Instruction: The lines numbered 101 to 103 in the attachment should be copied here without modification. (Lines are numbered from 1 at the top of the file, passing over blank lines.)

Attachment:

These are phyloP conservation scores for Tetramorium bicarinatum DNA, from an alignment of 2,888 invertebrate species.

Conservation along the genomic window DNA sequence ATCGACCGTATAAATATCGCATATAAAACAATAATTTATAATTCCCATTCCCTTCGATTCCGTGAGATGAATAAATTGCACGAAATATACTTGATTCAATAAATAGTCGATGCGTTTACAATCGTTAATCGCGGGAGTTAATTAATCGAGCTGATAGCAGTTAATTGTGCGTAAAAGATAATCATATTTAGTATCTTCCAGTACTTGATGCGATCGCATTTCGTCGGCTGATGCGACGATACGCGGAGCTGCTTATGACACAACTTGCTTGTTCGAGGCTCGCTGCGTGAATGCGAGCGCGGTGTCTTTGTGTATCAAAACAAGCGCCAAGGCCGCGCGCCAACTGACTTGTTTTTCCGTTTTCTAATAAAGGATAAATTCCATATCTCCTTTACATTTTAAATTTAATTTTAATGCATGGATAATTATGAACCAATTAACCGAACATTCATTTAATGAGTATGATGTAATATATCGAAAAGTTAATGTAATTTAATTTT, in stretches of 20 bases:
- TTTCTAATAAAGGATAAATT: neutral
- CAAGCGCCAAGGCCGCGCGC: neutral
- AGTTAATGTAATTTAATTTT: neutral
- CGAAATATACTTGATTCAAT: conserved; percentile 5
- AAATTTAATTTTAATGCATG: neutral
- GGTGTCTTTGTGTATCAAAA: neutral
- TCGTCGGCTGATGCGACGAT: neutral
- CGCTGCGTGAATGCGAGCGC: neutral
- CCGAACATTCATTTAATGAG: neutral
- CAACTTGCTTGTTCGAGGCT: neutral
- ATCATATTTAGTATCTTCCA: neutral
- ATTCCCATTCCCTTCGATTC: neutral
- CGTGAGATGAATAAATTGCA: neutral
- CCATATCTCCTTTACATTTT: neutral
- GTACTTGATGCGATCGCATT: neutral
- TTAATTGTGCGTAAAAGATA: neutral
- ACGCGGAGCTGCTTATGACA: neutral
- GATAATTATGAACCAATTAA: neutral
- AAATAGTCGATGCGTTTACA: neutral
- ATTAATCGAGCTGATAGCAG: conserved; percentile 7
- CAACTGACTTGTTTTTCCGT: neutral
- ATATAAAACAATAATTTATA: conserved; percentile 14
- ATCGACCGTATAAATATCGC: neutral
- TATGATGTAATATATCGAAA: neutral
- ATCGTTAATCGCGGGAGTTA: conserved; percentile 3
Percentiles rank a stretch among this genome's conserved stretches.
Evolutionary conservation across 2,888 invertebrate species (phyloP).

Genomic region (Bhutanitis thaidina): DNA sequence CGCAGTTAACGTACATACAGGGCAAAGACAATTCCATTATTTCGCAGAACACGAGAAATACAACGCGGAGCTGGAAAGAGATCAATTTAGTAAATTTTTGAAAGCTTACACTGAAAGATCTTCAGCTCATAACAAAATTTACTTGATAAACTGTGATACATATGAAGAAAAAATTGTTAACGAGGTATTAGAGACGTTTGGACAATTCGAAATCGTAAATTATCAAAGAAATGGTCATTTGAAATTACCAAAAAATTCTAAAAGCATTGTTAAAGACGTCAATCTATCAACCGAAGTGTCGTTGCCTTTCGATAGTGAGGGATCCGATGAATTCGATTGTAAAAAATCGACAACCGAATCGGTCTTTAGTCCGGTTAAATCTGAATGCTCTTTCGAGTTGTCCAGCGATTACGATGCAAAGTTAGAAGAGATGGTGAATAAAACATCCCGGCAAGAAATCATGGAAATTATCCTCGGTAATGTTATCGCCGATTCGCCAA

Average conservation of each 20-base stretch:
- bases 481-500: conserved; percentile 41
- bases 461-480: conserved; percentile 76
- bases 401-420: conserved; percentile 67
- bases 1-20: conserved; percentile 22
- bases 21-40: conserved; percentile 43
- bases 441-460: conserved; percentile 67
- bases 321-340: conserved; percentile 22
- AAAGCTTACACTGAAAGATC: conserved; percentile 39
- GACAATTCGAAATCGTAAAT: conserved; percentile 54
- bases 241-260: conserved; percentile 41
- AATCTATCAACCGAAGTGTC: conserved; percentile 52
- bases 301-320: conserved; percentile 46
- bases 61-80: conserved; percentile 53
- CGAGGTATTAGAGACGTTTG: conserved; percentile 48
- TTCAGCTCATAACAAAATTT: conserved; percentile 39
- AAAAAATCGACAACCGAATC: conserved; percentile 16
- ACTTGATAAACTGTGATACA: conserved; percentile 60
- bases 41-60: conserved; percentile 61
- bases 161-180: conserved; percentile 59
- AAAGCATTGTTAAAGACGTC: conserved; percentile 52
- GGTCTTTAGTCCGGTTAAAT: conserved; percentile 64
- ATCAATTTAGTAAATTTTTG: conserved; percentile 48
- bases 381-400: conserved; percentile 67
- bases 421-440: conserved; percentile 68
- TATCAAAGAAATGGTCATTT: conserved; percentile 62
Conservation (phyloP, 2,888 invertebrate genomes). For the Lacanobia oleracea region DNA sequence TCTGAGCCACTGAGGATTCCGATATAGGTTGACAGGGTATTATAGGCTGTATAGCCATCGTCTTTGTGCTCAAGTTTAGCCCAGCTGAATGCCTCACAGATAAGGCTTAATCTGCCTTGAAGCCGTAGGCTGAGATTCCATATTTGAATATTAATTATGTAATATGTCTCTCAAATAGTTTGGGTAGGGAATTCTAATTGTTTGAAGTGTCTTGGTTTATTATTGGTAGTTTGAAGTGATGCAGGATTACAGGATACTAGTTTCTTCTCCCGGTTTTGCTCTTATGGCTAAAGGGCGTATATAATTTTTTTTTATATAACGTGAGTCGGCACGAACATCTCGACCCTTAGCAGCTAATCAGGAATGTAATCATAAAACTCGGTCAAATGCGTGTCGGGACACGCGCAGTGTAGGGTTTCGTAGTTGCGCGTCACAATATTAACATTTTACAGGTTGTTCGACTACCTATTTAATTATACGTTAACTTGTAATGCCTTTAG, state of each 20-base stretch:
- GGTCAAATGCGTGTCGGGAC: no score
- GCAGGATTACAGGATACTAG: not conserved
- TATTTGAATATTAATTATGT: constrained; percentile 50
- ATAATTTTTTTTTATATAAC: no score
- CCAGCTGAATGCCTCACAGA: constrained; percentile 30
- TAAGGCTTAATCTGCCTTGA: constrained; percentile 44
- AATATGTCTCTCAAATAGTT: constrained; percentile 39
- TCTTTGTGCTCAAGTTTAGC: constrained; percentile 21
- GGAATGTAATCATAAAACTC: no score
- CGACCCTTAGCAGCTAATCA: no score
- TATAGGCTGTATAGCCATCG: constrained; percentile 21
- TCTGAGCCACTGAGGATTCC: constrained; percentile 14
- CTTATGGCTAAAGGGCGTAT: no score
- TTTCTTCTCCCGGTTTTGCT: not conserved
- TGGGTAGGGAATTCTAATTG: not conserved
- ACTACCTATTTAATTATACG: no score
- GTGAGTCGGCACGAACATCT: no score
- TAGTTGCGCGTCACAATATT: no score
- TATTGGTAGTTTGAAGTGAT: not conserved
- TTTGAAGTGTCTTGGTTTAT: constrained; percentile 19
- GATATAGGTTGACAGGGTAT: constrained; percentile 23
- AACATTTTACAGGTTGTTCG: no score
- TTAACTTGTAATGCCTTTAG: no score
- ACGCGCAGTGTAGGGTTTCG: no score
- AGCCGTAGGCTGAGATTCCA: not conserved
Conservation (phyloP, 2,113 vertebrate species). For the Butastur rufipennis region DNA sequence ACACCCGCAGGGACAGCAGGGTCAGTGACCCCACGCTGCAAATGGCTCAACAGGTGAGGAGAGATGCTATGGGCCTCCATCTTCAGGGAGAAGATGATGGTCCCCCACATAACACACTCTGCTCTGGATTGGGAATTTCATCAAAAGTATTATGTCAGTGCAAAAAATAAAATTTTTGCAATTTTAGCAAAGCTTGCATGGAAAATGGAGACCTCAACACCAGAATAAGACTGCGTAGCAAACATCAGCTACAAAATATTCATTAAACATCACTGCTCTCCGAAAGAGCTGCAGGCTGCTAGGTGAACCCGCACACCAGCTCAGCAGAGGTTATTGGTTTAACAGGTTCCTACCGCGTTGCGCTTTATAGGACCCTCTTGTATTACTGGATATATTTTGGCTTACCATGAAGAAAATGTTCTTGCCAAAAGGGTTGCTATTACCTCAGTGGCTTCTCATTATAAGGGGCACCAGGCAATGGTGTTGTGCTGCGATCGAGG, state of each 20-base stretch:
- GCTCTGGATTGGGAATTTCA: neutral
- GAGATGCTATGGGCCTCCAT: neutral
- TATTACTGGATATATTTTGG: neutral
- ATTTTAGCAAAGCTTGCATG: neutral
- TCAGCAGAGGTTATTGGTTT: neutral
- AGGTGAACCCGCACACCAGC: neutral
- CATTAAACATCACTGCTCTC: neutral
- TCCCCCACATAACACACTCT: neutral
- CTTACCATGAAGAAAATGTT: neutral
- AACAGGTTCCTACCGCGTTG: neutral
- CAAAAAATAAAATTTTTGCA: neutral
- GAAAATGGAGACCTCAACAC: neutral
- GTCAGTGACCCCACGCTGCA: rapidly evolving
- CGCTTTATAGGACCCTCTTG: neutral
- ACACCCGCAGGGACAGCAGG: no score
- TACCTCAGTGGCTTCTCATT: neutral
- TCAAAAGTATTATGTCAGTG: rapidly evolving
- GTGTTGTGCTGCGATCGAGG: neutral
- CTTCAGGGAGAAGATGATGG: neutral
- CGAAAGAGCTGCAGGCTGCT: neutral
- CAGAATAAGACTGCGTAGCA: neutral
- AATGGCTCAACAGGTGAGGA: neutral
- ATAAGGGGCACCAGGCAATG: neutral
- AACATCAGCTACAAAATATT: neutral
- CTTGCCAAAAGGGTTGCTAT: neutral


- GTGTTGTGCTGCGATCGAGG: neutral
- CTTCAGGGAGAAGATGATGG: neutral
- CGAAAGAGCTGCAGGCTGCT: neutral